At the Bimini Biological Field Station, aka the Shark Lab, one of the highlights for most volunteers is checking our shallow-water long-lines. There is something special about getting up in the middle of the night and working against the elements – blustering winds, biting insects, rain, thunder and lightning – always in anticipation of working with a huge tiger shark! ‘No matter what the conditions, we must check the lines,’ Samuel ‘Doc’ Gruber’s words echo around the lab.
In 1992, soon after Doc had established the Shark Lab at Bimini in The Bahamas, long-line surveys were begun with the initial objective of examining the assemblage of large sharks in the vicinity. To this day, our team sets five lines each month. As a former volunteer, PhD candidate and now the director of the Shark Lab, I have had the good fortune to participate in many checks, but few are more memorable than one night in September 2014. It was just one of those occasions when I had a sneaking feeling we were in for a busy time!
For some reason, tough conditions and lots of sharks seem to go hand in hand. It’s as if the sharks are out to challenge us: ‘Calm, flat seas – no bite tonight’, whereas ‘White caps, torrential rain and thunder – yes, that bait looks scrumptious!’ And on this particular night, of course, it started to rain within minutes of our departure from the shelter of the lab. Despite the adverse conditions, our team was in great spirits and excited to accept the challenge set by Mother Nature. We located the first line, at the south end of the Bimini lagoon, and quickly illuminated the hook floats with our Q-beam, targeting them through the choppy waves. The count began. ‘One, two… Oooh, can anyone see float number three? Wooohoooo, it’s down.’ Flash of a tail, a dorsal fin slicing through the water. ‘It’s a blacktip!’ exclaimed Jack, the current lab manager.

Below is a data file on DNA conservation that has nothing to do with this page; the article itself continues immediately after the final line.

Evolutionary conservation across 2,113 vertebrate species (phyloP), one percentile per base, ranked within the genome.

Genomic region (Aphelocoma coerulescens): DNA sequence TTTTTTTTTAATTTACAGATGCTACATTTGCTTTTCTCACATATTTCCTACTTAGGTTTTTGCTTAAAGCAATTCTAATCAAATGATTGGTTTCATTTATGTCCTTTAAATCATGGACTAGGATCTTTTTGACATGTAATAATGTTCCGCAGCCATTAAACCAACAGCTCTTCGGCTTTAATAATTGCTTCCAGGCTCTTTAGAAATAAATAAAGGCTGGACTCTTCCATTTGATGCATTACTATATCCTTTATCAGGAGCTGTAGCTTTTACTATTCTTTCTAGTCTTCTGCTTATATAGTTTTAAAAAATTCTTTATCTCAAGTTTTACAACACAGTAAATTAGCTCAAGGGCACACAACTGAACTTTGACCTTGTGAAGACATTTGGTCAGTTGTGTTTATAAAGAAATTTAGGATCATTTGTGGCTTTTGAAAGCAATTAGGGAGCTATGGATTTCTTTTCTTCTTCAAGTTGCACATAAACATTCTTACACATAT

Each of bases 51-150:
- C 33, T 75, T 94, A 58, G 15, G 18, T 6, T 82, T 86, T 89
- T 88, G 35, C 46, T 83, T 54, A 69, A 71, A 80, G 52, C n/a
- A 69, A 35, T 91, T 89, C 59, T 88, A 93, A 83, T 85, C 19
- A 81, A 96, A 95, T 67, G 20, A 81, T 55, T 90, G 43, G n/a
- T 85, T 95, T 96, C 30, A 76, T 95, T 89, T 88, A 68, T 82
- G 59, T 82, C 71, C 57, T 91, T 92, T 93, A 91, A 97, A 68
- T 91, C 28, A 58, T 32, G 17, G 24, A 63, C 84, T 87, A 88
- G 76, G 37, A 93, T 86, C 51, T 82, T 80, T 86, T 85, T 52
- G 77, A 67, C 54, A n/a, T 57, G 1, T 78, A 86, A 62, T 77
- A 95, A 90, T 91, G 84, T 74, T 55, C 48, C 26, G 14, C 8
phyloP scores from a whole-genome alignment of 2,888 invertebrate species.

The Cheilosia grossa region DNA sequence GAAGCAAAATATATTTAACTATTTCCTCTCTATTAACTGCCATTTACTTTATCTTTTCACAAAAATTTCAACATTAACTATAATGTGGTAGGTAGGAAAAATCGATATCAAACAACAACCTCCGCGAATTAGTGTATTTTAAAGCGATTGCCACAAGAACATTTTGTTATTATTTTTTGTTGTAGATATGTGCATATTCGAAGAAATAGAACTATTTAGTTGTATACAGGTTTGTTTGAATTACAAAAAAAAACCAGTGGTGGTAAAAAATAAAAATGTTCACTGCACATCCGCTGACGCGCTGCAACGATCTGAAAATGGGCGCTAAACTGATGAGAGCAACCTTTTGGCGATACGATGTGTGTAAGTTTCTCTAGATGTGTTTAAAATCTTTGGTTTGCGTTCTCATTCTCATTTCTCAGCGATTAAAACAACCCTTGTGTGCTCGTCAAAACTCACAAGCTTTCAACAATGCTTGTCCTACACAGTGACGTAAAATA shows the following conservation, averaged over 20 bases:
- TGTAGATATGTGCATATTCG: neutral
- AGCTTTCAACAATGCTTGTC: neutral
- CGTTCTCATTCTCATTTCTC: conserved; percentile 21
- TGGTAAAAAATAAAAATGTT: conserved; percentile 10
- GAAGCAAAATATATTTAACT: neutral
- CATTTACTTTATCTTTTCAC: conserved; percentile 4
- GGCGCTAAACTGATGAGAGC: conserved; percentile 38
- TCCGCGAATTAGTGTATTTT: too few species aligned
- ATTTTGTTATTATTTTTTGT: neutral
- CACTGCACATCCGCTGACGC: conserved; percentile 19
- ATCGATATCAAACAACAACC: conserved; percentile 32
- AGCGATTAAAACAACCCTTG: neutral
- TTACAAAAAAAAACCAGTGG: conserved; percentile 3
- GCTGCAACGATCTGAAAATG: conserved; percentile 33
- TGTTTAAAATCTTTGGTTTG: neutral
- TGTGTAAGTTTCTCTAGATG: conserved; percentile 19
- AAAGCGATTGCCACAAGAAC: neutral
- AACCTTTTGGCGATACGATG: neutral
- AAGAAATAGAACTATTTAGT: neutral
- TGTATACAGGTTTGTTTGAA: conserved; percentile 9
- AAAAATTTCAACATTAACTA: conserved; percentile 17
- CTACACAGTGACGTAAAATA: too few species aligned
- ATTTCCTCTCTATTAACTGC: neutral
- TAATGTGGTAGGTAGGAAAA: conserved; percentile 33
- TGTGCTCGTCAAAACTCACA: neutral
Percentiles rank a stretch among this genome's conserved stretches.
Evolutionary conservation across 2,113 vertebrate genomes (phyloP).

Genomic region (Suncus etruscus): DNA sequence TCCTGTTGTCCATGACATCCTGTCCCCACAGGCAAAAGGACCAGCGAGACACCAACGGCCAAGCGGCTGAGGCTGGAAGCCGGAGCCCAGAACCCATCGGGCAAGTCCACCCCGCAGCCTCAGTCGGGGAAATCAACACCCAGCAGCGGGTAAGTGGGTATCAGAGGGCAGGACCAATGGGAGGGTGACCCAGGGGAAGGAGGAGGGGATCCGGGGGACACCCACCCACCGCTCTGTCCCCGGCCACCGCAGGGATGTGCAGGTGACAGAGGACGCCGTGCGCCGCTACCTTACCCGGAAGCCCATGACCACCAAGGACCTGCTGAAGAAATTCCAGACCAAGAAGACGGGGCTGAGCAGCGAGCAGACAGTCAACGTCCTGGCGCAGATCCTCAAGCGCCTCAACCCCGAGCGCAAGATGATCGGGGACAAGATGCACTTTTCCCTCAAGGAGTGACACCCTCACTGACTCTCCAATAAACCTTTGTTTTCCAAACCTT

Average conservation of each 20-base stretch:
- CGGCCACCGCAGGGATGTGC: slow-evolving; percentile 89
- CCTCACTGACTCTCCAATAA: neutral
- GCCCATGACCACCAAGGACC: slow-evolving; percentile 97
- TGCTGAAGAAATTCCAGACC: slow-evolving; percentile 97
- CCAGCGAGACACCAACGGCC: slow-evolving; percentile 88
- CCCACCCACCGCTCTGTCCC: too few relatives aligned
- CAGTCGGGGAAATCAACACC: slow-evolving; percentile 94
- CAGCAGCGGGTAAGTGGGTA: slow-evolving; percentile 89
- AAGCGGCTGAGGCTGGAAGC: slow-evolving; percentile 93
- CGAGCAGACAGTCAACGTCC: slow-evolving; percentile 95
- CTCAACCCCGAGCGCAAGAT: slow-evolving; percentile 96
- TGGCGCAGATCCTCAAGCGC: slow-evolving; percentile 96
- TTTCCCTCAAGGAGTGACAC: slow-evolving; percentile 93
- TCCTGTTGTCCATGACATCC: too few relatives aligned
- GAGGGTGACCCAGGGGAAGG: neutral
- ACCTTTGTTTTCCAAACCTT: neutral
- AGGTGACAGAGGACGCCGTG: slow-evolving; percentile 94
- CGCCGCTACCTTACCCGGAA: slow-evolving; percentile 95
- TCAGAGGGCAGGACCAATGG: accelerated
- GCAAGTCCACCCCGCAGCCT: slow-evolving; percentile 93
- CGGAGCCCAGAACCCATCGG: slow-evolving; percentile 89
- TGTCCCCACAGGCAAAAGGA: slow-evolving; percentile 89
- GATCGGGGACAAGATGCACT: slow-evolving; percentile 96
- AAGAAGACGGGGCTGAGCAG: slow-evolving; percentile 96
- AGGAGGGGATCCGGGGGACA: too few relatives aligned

Samuel, better known as Doc, has been studying sharks for 50 years. He discovered how sharks see and even gave us insights into how they think. He founded the Bimini Biological Field Station in 1990, and has been training and inspiring young shark researchers ever since.